Tuesday, 19 July 2011

Short notice (as usual)

People (users) have consistently underestimated what we do in an IT department throughout the various places I have worked. "I need some software on every computer for my lesson in 5 minutes" and "can we have some laptops getting in for this afternoon" were the sorts of requests I heard often.

Another such request happened this afternoon. There was an email exchange between one of my colleagues and a member of staff about getting some wireless installed for a conference of 40 people next week. I was told this afternoon that the conference would now take place tomorrow morning and everyone will need wireless access.

So that left me with just a few hours this afternoon to:

Configure a Power over Ethernet switch or arrange power into the rooms/ceiling voids.

Configure switches for trunking wireless VLAN traffic.

Configure Access Points and setup correct security and keys.

Setup on Cisco WCS.

Run cables into areas the access points where needed, possibly using temporary trunking or finding a way to keep the cables out of the way and using hazard tape/strips to prevent tripping.

Finding a way to fix the access points temporarily so as not to damage the facilities but also prevent them being damaged or stolen.

Test they work with 'guest' keys and cover areas required.

Not to mention all the other jobs that were in for this afternoon, and that, because of the short notice, I had to do it by myself.

... and then staff just assume you just plugged it in and it worked.

Thursday, 14 July 2011

Google Spreadsheets

We are currently in the process of moving over to Google Apps for Education. Today I used a rather awesome feature in Google Spreadsheets.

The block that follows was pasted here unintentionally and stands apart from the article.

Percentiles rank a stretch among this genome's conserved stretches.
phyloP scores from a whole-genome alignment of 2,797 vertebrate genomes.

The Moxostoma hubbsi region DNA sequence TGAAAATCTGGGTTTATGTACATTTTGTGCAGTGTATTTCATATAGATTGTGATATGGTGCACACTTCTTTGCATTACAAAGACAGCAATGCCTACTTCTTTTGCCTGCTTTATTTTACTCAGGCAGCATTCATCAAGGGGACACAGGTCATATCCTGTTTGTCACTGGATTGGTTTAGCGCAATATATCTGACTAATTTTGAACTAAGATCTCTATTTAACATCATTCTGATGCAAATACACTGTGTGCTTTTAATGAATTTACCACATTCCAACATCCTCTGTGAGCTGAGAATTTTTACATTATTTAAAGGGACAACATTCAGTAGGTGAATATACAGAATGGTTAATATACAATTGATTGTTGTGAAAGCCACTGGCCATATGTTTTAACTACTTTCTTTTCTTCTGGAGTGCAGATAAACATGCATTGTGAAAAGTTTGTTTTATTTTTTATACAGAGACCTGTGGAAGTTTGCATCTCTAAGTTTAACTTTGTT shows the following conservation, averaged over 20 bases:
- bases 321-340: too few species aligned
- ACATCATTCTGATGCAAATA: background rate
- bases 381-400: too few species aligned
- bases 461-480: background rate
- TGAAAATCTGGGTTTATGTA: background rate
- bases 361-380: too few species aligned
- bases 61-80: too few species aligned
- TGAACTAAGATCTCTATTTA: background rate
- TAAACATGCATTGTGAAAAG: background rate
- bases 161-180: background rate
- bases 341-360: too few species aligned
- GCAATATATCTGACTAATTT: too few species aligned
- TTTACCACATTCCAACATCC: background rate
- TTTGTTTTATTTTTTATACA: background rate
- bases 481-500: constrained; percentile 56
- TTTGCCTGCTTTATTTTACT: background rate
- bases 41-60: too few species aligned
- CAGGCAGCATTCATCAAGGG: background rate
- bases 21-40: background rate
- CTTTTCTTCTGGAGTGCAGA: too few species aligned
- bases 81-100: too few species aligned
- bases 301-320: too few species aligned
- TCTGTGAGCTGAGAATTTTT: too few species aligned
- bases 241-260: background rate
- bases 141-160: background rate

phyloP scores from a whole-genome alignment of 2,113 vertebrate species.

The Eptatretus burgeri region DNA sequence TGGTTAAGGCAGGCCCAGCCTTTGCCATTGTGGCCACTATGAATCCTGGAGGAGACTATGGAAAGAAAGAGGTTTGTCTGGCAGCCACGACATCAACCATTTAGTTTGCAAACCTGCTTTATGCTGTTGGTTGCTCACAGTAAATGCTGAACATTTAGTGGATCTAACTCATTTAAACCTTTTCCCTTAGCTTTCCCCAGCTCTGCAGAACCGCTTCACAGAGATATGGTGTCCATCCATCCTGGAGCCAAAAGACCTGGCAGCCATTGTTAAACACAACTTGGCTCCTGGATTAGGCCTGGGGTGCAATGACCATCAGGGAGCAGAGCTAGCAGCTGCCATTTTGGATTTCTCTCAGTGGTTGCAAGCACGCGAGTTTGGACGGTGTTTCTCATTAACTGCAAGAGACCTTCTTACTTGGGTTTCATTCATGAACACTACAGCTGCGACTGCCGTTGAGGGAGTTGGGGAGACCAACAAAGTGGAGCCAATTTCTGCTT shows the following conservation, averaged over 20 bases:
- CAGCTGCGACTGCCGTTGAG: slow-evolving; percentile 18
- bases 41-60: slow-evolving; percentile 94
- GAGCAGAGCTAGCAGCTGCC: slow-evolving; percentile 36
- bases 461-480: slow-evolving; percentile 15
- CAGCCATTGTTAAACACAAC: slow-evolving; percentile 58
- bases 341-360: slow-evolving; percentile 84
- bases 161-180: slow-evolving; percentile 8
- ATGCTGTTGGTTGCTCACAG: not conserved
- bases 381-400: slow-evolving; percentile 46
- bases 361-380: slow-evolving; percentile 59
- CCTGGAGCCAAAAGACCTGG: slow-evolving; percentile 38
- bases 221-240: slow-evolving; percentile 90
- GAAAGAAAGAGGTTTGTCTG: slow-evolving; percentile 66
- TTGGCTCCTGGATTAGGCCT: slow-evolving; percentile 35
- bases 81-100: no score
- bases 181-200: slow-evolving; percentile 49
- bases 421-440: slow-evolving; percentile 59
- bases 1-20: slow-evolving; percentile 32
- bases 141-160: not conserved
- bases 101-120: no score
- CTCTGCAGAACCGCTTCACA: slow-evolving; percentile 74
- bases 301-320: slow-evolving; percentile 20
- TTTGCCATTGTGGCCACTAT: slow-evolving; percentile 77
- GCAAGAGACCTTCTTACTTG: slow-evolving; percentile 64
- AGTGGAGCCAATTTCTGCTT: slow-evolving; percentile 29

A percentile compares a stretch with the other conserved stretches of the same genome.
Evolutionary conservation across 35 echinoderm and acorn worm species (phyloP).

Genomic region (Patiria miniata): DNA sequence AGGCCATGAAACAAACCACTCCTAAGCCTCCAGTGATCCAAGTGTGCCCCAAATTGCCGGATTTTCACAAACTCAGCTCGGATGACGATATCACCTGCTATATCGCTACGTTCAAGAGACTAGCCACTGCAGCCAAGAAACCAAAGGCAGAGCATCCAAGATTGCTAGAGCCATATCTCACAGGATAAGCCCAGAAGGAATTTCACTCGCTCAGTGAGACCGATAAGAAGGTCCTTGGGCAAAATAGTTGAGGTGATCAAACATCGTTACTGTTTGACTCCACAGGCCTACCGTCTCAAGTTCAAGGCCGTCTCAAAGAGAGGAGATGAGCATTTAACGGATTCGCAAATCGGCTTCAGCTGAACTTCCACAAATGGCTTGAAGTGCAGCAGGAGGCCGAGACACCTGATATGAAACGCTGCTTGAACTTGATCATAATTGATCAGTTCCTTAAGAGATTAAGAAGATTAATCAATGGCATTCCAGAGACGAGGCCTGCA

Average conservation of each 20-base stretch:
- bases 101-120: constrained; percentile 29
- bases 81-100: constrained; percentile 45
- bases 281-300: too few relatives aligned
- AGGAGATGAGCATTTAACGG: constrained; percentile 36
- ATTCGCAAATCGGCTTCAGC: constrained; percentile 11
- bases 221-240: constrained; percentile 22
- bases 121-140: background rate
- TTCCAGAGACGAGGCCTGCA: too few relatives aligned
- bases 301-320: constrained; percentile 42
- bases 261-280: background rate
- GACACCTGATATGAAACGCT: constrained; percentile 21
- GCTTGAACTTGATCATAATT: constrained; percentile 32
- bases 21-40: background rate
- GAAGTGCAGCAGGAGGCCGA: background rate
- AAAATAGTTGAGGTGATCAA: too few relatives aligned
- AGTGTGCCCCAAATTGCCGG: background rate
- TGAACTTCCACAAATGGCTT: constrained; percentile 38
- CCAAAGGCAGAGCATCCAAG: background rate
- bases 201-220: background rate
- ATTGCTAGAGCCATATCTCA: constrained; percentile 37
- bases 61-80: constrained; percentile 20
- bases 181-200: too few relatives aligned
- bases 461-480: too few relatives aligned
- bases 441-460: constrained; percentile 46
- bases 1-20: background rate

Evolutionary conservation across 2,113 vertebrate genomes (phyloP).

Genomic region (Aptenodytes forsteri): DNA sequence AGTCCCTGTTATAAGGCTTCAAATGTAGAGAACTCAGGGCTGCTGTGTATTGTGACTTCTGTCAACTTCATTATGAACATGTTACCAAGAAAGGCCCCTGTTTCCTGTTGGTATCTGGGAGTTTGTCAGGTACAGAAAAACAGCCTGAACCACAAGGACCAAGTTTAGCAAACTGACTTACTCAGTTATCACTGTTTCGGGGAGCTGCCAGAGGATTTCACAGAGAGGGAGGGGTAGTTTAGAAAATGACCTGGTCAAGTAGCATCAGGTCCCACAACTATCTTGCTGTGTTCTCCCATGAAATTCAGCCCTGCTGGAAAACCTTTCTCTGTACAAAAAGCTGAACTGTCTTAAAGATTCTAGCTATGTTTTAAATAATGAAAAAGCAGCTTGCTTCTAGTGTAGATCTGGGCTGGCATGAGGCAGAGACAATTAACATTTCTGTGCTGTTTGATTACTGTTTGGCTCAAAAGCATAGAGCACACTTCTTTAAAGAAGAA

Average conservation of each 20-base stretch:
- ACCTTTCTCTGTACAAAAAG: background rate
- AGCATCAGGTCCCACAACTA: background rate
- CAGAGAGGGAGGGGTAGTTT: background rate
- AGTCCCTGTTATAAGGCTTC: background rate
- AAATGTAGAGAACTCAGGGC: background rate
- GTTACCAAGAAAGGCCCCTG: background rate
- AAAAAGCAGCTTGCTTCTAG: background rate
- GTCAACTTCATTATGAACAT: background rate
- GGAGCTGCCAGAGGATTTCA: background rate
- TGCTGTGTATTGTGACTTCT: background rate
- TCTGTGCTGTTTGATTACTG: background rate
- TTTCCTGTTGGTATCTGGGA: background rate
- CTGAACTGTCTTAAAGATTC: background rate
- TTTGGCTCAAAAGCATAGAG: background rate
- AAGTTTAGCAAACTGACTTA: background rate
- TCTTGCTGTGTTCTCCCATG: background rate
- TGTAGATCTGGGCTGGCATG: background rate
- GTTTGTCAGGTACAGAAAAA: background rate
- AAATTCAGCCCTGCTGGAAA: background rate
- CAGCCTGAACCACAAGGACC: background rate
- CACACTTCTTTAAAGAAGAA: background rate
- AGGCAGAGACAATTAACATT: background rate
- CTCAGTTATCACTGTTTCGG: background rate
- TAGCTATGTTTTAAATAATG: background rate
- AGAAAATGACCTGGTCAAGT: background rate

If you start filling in the spreadsheet with fields and then highlight what you have put in so far, press Ctrl and hold the bottom right corner, now expand the highlighted are as far as you want to go and it will auto-fill the rest of the rows or columns.

I tried it with prime ministers, football teams, cities and colours and it works really well.

Hopefully this tip could save you some time.


The rise and rise of the tablet

More and more staff are getting tablets for use at work. For that reason we have Blackberry Playbook on trial for testing.



I was playing with it this morning and was quite impressed. The swiping from off-screen (to access menus or home screen) takes a bit of getting used to but it seems to be a pretty decent device. It is quick and smooth and the menus fairly tidy. The camera was good and there was no problem getting it on our network. It is quite light but doesn't feel flimsy.

I downloaded the telnet client from the app world (Blackberry apps store) but it seems to work with Linux servers and not Cisco devices so it wouldn't be much use for us support staff.

Blooming iOS

It taunts me...


When I started my job I was told to get an iPhone for work as we had thousands of users with iOS and Apple devices and I should know how to troubleshoot and fix them. This I thought was brilliant... until I actually tried to use it.

This morning I was tweeted a link for an interesting article and what I got was the screen above. It even mocks Apple users by saying 'click here to see a wide array of the latest smartphones and tablets that do support Adobe's Flash Player'. This is probably what would stop me ever getting an iPad.

I hate iTunes, I hate the lack of Flash, I hate the way you currently have to do updates, I hate that lots of downloads don't work over 3G. I look forward to the improvements in iOS 5 and am thankful it is being released for the 3GS, but how will it run? My fear is slowly.

Tuesday, 5 July 2011

Missing phone...

I patched up a phone line for Chemistry this morning and being the thorough, conscientious employee I am I went to the room to make sure it was working before heading back off to the office.

This is what I found:


a very long LJU cable and following it, where does it go...


it disappears OUT THE WINDOW (along with some Cat5e).

After going down three floors and round the back of the building it seems to go into another room somewhere further along the building. Unfortunately all the other rooms it could go to were locked so it was not possible to test the handset or investigate the need for this type of cabling.

I will now try to find somebody and explain why it might be better to use a socket in the room or, if they are all in use, put in a new socket.